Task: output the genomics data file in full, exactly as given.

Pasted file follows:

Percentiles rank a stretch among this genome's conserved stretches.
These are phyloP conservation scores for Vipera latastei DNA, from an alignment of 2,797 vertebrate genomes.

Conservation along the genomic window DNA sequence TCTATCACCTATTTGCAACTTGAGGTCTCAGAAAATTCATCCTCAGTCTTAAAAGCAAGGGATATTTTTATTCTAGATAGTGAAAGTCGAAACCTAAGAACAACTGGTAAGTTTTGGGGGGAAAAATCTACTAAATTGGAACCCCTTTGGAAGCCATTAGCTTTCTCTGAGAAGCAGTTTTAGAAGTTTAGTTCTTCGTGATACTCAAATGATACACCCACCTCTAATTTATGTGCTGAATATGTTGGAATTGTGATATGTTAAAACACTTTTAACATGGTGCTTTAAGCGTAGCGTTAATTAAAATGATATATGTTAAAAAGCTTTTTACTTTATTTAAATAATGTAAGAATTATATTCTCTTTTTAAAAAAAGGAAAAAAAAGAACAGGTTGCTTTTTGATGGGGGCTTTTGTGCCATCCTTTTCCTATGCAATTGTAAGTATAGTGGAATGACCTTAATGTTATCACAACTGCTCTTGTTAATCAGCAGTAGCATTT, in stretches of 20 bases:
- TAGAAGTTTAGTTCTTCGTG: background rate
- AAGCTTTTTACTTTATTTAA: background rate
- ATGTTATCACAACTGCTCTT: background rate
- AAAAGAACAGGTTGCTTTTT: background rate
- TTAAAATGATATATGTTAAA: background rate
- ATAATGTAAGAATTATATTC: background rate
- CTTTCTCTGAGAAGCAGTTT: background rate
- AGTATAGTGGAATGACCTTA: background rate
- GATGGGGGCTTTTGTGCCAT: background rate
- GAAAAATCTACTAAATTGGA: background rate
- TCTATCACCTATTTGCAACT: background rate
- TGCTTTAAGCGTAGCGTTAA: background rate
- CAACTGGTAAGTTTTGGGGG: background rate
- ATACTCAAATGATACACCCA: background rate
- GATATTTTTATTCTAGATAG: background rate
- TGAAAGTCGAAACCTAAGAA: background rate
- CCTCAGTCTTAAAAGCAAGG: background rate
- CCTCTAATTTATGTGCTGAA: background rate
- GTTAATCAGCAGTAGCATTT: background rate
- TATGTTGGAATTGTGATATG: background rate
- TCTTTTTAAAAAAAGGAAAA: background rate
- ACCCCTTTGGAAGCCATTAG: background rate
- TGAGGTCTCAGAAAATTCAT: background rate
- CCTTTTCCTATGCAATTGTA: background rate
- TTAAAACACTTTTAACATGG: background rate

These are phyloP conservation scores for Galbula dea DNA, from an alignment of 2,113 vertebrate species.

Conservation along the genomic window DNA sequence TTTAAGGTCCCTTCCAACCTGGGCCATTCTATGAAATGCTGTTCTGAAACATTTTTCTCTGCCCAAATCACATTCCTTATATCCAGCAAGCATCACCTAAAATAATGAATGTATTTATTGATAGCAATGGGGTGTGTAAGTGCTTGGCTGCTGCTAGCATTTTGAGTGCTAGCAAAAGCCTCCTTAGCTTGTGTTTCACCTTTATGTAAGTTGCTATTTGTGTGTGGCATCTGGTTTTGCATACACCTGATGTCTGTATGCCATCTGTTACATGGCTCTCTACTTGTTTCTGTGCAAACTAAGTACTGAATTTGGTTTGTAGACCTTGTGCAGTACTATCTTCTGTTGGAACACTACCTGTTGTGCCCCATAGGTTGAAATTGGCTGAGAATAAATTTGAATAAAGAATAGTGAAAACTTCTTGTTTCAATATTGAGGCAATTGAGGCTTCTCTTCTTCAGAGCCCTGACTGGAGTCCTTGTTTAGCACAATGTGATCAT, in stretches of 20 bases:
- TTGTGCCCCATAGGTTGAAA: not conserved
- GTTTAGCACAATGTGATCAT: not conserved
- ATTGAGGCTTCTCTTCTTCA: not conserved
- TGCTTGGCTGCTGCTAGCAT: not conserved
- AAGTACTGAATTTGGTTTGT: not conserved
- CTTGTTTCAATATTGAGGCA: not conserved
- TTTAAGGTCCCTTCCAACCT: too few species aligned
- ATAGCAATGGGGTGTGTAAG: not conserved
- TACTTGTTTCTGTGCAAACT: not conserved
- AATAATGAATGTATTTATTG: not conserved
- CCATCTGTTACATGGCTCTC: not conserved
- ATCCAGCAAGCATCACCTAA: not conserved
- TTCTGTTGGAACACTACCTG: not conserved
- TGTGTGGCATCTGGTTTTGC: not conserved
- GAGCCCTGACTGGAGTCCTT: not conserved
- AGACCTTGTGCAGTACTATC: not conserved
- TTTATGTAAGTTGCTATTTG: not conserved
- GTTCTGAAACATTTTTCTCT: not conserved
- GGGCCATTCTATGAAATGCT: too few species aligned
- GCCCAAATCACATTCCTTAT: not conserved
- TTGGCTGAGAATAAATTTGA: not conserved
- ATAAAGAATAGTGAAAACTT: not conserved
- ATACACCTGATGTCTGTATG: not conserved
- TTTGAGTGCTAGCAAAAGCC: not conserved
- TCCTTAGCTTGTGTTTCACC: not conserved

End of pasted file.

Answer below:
Percentiles rank a stretch among this genome's conserved stretches.
These are phyloP conservation scores for Vipera latastei DNA, from an alignment of 2,797 vertebrate genomes.

Conservation along the genomic window DNA sequence TCTATCACCTATTTGCAACTTGAGGTCTCAGAAAATTCATCCTCAGTCTTAAAAGCAAGGGATATTTTTATTCTAGATAGTGAAAGTCGAAACCTAAGAACAACTGGTAAGTTTTGGGGGGAAAAATCTACTAAATTGGAACCCCTTTGGAAGCCATTAGCTTTCTCTGAGAAGCAGTTTTAGAAGTTTAGTTCTTCGTGATACTCAAATGATACACCCACCTCTAATTTATGTGCTGAATATGTTGGAATTGTGATATGTTAAAACACTTTTAACATGGTGCTTTAAGCGTAGCGTTAATTAAAATGATATATGTTAAAAAGCTTTTTACTTTATTTAAATAATGTAAGAATTATATTCTCTTTTTAAAAAAAGGAAAAAAAAGAACAGGTTGCTTTTTGATGGGGGCTTTTGTGCCATCCTTTTCCTATGCAATTGTAAGTATAGTGGAATGACCTTAATGTTATCACAACTGCTCTTGTTAATCAGCAGTAGCATTT, in stretches of 20 bases:
- TAGAAGTTTAGTTCTTCGTG: background rate
- AAGCTTTTTACTTTATTTAA: background rate
- ATGTTATCACAACTGCTCTT: background rate
- AAAAGAACAGGTTGCTTTTT: background rate
- TTAAAATGATATATGTTAAA: background rate
- ATAATGTAAGAATTATATTC: background rate
- CTTTCTCTGAGAAGCAGTTT: background rate
- AGTATAGTGGAATGACCTTA: background rate
- GATGGGGGCTTTTGTGCCAT: background rate
- GAAAAATCTACTAAATTGGA: background rate
- TCTATCACCTATTTGCAACT: background rate
- TGCTTTAAGCGTAGCGTTAA: background rate
- CAACTGGTAAGTTTTGGGGG: background rate
- ATACTCAAATGATACACCCA: background rate
- GATATTTTTATTCTAGATAG: background rate
- TGAAAGTCGAAACCTAAGAA: background rate
- CCTCAGTCTTAAAAGCAAGG: background rate
- CCTCTAATTTATGTGCTGAA: background rate
- GTTAATCAGCAGTAGCATTT: background rate
- TATGTTGGAATTGTGATATG: background rate
- TCTTTTTAAAAAAAGGAAAA: background rate
- ACCCCTTTGGAAGCCATTAG: background rate
- TGAGGTCTCAGAAAATTCAT: background rate
- CCTTTTCCTATGCAATTGTA: background rate
- TTAAAACACTTTTAACATGG: background rate

These are phyloP conservation scores for Galbula dea DNA, from an alignment of 2,113 vertebrate species.

Conservation along the genomic window DNA sequence TTTAAGGTCCCTTCCAACCTGGGCCATTCTATGAAATGCTGTTCTGAAACATTTTTCTCTGCCCAAATCACATTCCTTATATCCAGCAAGCATCACCTAAAATAATGAATGTATTTATTGATAGCAATGGGGTGTGTAAGTGCTTGGCTGCTGCTAGCATTTTGAGTGCTAGCAAAAGCCTCCTTAGCTTGTGTTTCACCTTTATGTAAGTTGCTATTTGTGTGTGGCATCTGGTTTTGCATACACCTGATGTCTGTATGCCATCTGTTACATGGCTCTCTACTTGTTTCTGTGCAAACTAAGTACTGAATTTGGTTTGTAGACCTTGTGCAGTACTATCTTCTGTTGGAACACTACCTGTTGTGCCCCATAGGTTGAAATTGGCTGAGAATAAATTTGAATAAAGAATAGTGAAAACTTCTTGTTTCAATATTGAGGCAATTGAGGCTTCTCTTCTTCAGAGCCCTGACTGGAGTCCTTGTTTAGCACAATGTGATCAT, in stretches of 20 bases:
- TTGTGCCCCATAGGTTGAAA: not conserved
- GTTTAGCACAATGTGATCAT: not conserved
- ATTGAGGCTTCTCTTCTTCA: not conserved
- TGCTTGGCTGCTGCTAGCAT: not conserved
- AAGTACTGAATTTGGTTTGT: not conserved
- CTTGTTTCAATATTGAGGCA: not conserved
- TTTAAGGTCCCTTCCAACCT: too few species aligned
- ATAGCAATGGGGTGTGTAAG: not conserved
- TACTTGTTTCTGTGCAAACT: not conserved
- AATAATGAATGTATTTATTG: not conserved
- CCATCTGTTACATGGCTCTC: not conserved
- ATCCAGCAAGCATCACCTAA: not conserved
- TTCTGTTGGAACACTACCTG: not conserved
- TGTGTGGCATCTGGTTTTGC: not conserved
- GAGCCCTGACTGGAGTCCTT: not conserved
- AGACCTTGTGCAGTACTATC: not conserved
- TTTATGTAAGTTGCTATTTG: not conserved
- GTTCTGAAACATTTTTCTCT: not conserved
- GGGCCATTCTATGAAATGCT: too few species aligned
- GCCCAAATCACATTCCTTAT: not conserved
- TTGGCTGAGAATAAATTTGA: not conserved
- ATAAAGAATAGTGAAAACTT: not conserved
- ATACACCTGATGTCTGTATG: not conserved
- TTTGAGTGCTAGCAAAAGCC: not conserved
- TCCTTAGCTTGTGTTTCACC: not conserved